328 pages | 6 x 9 | 24 illus.
Cloth 2014 | ISBN 9780812246445 | Add to cart $75.00s | Outside N. America £62.00
Paper Jan 2018 | ISBN 9780812224108 | Add to cart $29.95s | Outside N. America £24.99
Ebook 2014 | ISBN 9780812290158 | Add to cart $29.95s | £19.50 | About
A volume in the series Divinations: Rereading Late Ancient Religion
"Liturgical Subjects is a pioneering examination of the medieval religious subject that adds texture and nuance to studies that, so far, have tended to emphasize only the Western Christian tradition. . . . Krueger's is the first study to examine how Orthodox liturgy functioned as a mechanism for the formation of the Byzantine Christian's perception of self."—Bryn Mawr Classical ReviewLiturgical Subjects examines the history of the self in the Byzantine Empire, challenging narratives of Christian subjectivity that focus only on classical antiquity and the Western Middle Ages. As Derek Krueger demonstrates, Orthodox Christian interior life was profoundly shaped by patterns of worship introduced and disseminated by Byzantine clergy. Hymns, prayers, and sermons transmitted complex emotional responses to biblical stories, particularly during Lent. Religious services and religious art taught congregants who they were in relation to God and each other.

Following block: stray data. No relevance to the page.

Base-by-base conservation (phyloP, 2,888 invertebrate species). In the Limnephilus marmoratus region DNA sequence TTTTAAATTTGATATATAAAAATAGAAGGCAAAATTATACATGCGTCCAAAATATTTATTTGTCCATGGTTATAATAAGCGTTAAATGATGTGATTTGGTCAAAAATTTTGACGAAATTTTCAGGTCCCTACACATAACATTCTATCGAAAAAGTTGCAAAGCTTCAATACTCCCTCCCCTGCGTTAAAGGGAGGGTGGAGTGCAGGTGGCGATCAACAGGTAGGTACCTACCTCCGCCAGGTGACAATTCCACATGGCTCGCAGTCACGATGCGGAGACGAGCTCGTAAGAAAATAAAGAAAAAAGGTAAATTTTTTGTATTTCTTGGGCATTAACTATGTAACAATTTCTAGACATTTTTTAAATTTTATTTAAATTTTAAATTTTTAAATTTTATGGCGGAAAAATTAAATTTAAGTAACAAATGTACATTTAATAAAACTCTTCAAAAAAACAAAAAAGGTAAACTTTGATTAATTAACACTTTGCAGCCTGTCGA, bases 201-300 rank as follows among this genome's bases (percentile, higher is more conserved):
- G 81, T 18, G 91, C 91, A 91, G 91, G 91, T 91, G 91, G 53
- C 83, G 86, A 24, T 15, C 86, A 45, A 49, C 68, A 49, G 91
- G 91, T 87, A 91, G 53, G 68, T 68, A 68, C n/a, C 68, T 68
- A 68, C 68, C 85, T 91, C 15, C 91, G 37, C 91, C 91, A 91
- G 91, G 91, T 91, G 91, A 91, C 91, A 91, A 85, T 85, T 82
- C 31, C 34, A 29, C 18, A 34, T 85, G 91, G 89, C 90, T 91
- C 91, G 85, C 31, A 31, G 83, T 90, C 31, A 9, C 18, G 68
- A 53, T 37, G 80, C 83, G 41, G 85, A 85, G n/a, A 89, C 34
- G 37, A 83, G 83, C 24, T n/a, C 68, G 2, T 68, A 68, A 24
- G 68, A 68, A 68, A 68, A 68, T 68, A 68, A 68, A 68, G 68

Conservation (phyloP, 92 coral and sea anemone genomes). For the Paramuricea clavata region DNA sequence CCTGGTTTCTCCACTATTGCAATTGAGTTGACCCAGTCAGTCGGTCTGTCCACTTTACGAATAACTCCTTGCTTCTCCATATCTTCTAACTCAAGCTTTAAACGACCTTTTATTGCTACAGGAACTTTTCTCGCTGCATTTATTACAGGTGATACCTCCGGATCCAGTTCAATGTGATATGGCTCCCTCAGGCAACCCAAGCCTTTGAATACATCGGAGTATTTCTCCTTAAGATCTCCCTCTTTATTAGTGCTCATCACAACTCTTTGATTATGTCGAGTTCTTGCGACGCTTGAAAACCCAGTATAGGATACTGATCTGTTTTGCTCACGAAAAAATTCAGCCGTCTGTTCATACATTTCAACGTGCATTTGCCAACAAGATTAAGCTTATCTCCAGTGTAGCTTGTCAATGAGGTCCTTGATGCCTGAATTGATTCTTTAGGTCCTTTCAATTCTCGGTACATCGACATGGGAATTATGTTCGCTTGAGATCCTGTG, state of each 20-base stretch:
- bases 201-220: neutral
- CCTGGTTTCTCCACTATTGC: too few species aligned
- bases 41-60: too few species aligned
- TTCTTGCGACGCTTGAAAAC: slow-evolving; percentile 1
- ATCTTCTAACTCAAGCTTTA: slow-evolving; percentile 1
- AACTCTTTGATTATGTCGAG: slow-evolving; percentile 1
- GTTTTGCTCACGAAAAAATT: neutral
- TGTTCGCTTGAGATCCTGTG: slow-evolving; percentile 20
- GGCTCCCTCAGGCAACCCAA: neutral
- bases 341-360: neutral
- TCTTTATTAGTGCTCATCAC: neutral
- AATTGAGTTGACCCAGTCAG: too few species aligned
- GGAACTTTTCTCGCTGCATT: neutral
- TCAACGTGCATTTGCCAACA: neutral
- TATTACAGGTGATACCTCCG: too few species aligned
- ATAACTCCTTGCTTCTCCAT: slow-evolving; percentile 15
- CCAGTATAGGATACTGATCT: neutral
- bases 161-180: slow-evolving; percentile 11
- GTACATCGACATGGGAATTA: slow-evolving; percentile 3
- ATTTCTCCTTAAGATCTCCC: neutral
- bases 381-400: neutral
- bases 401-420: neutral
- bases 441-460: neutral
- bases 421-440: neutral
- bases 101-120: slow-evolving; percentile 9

"A thrilling tour of Byzantine culture through wholly unexpected routes. With beautifully crafted prose, Krueger presents a trajectory lucidly drawn, filled with arresting insight and searing, poignant imagery; yet the account is concrete and concise, moving deftly through its chapters with impressive economy and formidable command of a wide array of textual and material evidence."—Susan Ashbrook Harvey, Brown University
Focusing on Christian practice in Constantinople from the sixth to eleventh centuries, Krueger charts the impact of the liturgical calendar, the eucharistic rite, hymns for vigils and festivals, and scenes from the life of Christ on the making of Christian selves. Exploring the verse of great Byzantine liturgical poets, including Romanos the Melodist, Andrew of Crete, Theodore the Stoudite, and Symeon the New Theologian, he demonstrates how their compositions offered templates for Christian self-regard and self-criticism, defining the Christian "I." Cantors, choirs, and congregations sang in the first person singular expressing guilt and repentence, while prayers and sermons defined the collective identity of the Christian community as sinners in need of salvation. By examining the way models of selfhood were formed, performed, and transmitted in the Byzantine Empire, Liturgical Subjects adds a vital dimension to the history of the self in Western culture.
Derek Krueger is Joe Rosenthal Excellence Professor of Religious Studies at the University of North Carolina at Greensboro. He is the author of Writing and Holiness: The Practice of Authorship in the Early Christian East, also available from the University of Pennsylvania Press.